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How Much Do You Need to Retire?


Much is made in the press of the fact that only 6% of South Africans will be able to retire financially when they would like to. The alternatives include having to rely on family or others for support, having to postpone your retirement or probably the worst-case scenario of having to make do on the state pension – currently R1 880 per month.

So, what do you actually need to avoid these alternatives. Well as any economist will tell you – it depends!

While everyone’s personal circumstances are different you will need to consider several factors which will include:

  • At what age are you obliged to retire, or you would like to retire.
  • What you believe your life expectancy will be.
  • What will be the position at your anticipated retirement regarding your financial obligations (debt!)
  • What will be your monthly expenses once you retire and
  • What are your retirement aspirations

Calculating the amount needed

Traditionally financial advisors have advocated that you need to have saved and amount at your retirement which is equivalent to approximately 75% – 80% of your final monthly salary multiplied by 12 years.

Another common rule used is that by utilising an annual amount in retirement that is equivalent to 4% of your retirement savings will enable your retirement savings to last for 30 years. So, using this method, 75% – 80% of your final annual salary should represent 4% of your retirement savings.

But are these “rules of thumb” still relevant? It is useful having a benchmark, but you should also consider a few factors which could undermine the application of these such as:

Retirement Age

While historically retirement ages have been between 55 to 65, life expectancy across the globe has increased by about 45% in the past 70 years. So, while it is likely that people may have a longer retirement, it is also likely people will extend their working careers in the future.

The increase in life expectancy not only creates a challenge with having to make retirement savings last longer but the increase in the forecast period your retirement plan needs to accommodate also provides more scope for error. While this impact was largely the concern of pension funds in the days of defined benefits funds, with the move to defined contribution funds the individual has now had to assume this risk.

Varying factors

Your retirement plan is based on several assumptions; however, while you can have an element of control over certain of these there are other factors which are unfortunately completely out of your hands.

You can set your preferred retirement date; estimate a retirement period and the monthly amount you believe will be adequate, which are important assumptions in trying to determine the retirement savings. But when trying to calculate what this future amount will be and what you are required to save today to achieve that amount, things like investment returns, inflation and taxation all have a major influence which you cannot control.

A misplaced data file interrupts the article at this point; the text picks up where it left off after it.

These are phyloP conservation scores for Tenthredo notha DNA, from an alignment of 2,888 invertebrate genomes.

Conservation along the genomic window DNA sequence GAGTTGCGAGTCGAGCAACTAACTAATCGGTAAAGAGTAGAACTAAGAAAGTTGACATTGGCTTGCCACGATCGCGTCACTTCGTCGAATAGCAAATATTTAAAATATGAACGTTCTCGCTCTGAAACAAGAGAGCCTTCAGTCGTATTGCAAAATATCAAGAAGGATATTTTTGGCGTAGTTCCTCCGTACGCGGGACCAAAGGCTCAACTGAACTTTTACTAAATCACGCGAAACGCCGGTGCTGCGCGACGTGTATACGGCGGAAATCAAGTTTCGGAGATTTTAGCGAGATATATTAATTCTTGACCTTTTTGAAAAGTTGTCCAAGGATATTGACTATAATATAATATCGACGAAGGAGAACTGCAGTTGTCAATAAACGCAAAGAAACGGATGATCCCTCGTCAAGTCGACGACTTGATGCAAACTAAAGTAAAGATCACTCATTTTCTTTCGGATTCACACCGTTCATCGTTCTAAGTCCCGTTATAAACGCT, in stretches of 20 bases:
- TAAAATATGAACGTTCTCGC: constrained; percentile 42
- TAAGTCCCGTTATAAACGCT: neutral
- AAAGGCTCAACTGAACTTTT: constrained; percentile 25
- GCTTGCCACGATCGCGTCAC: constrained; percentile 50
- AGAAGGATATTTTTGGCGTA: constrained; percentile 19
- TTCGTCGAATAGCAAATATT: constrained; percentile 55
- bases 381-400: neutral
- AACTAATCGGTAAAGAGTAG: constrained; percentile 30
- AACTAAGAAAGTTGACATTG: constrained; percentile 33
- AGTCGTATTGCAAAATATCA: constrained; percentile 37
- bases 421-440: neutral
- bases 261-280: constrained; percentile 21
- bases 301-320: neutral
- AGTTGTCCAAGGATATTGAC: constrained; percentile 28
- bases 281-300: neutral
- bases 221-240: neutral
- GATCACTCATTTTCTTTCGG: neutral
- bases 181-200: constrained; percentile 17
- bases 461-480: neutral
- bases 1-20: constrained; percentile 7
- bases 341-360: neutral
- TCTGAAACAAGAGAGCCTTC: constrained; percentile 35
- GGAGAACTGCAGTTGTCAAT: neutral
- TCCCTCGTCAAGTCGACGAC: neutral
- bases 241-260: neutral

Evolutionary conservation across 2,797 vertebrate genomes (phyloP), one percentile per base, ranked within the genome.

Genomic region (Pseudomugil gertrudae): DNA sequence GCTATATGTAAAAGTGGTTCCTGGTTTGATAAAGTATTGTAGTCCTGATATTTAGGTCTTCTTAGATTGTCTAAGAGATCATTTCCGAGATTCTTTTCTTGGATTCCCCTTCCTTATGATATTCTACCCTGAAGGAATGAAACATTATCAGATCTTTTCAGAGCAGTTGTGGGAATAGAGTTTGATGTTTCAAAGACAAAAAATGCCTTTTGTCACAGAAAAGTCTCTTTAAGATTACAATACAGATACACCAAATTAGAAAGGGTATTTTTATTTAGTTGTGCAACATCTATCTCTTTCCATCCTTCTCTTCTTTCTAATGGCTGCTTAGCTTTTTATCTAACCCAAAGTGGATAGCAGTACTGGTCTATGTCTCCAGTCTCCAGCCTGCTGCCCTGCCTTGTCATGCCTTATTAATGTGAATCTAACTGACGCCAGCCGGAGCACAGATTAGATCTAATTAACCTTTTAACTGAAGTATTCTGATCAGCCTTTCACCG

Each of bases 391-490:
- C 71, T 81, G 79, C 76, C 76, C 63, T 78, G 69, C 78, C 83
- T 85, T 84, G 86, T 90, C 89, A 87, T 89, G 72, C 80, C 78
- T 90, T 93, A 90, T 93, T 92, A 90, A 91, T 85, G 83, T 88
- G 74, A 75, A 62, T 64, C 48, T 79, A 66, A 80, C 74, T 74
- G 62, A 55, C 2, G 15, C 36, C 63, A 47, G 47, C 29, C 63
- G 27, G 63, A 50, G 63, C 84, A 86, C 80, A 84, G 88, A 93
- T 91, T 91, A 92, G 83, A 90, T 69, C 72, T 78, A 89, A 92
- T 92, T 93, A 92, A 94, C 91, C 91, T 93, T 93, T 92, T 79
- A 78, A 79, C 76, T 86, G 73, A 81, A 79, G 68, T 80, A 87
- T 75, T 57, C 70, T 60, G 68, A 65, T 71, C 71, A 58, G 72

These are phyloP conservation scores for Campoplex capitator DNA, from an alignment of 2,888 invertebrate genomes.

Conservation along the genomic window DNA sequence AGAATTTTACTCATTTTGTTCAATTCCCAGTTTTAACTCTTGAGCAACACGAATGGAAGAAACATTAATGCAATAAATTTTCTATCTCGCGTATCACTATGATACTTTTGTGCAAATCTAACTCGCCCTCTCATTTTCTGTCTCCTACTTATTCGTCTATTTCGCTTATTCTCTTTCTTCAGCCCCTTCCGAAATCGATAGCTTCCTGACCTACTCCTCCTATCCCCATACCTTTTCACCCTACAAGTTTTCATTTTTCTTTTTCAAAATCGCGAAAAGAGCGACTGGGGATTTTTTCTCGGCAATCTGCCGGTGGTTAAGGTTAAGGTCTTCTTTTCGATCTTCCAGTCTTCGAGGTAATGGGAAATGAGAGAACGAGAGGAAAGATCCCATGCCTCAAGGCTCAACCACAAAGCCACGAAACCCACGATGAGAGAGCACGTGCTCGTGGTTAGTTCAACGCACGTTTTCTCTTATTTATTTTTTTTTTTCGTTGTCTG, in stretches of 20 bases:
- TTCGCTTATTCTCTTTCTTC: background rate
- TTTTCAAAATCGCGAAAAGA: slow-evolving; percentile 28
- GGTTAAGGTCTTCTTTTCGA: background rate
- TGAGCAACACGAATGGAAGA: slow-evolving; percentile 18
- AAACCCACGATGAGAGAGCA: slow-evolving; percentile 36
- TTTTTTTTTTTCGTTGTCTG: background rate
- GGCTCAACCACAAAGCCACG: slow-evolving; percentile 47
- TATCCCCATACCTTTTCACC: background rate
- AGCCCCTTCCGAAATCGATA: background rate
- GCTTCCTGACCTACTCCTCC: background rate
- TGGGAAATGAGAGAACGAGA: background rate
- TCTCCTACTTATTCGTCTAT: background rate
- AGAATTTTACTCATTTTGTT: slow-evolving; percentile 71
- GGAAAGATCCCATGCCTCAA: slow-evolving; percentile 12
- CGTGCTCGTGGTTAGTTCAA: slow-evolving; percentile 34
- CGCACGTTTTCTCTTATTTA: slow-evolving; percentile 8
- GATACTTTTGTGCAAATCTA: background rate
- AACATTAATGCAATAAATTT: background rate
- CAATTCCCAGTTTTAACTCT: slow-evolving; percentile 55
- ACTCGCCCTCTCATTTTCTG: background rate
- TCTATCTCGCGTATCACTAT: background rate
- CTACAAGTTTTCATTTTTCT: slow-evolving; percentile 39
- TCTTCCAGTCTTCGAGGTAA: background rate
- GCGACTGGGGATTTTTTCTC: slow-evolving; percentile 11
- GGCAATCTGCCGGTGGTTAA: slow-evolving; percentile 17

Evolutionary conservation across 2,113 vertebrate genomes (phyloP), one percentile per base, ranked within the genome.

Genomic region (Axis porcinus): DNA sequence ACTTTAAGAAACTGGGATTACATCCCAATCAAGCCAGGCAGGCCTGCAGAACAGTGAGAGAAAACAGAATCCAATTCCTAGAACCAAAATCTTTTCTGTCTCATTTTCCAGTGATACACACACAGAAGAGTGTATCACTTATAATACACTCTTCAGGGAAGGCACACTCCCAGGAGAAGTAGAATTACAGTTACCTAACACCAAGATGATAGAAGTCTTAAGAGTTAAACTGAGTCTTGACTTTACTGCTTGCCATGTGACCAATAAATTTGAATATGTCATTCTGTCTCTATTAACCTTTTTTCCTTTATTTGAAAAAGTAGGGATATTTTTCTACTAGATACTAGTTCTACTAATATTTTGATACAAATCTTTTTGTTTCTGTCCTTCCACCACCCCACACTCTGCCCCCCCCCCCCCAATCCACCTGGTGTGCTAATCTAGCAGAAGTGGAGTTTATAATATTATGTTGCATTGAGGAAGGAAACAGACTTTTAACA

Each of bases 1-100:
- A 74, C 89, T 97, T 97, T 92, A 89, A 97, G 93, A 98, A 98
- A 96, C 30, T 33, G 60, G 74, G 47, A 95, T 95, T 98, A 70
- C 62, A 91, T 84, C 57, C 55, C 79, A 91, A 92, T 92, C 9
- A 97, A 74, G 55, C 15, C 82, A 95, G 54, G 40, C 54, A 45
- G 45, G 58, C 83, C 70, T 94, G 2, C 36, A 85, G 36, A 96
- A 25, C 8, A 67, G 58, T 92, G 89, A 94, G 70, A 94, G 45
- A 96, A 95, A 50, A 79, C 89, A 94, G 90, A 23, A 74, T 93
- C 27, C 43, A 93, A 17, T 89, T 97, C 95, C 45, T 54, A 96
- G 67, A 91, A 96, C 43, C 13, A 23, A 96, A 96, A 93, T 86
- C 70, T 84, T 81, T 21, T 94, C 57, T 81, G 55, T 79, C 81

So, what you do?


Even if you are not sure about when you want to retire etc. the fundamental lesson is that if you have not yet considered your retirement plan is to START saving as soon as is possible. The earlier you start, the less you will need to save but the significance of this impact is shown below:

  • Helen invests R3000/month from age 25. By 65 she will have contributed R1.44 million which will have grown to R7.8 million.
  • Fred invests R3000/month from age 35. By 65 he will have contributed R1.08 million which will have grown to R3.75 million.
  • Jade invests R3000/month from age 45. By 65 she will have contributed R720k which will have grown to R1.57 million.

Not saving is readily justified by reasons such as “I cannot afford to right now”, “I will start once the children are educated”, “the market is too uncertain at the moment” etc. but the implications of this delay are massive. As Warren Buffet is often quoted as saying “Spend what you have left after saving, not save what you have left after spending”.

Make a Plan

Irrespective of your age or circumstance, you need to apply your mind to commit to some retirement planning assumptions already mentioned above e.g.

  • At what age do you intend to retire?
  • Estimate your retirement period.

How much do you believe you will need each month?

This will start focusing you on what you will require and what arrangements you need to start making.

Review often.

Your personal situation is constantly changing and so are the factors that you cannot control so it is critical that you review your retirement plan frequently.

The earlier you are able to identify potential issues the easier they will probably be able to be addressed.

Get assistance.

Your retirement plan is a critical part of your financial planning. Get a financial advisor on board to advise and assist you with this process. They will not only be able to give you an independent opinion, but they have probably been involved with this process a number of times.

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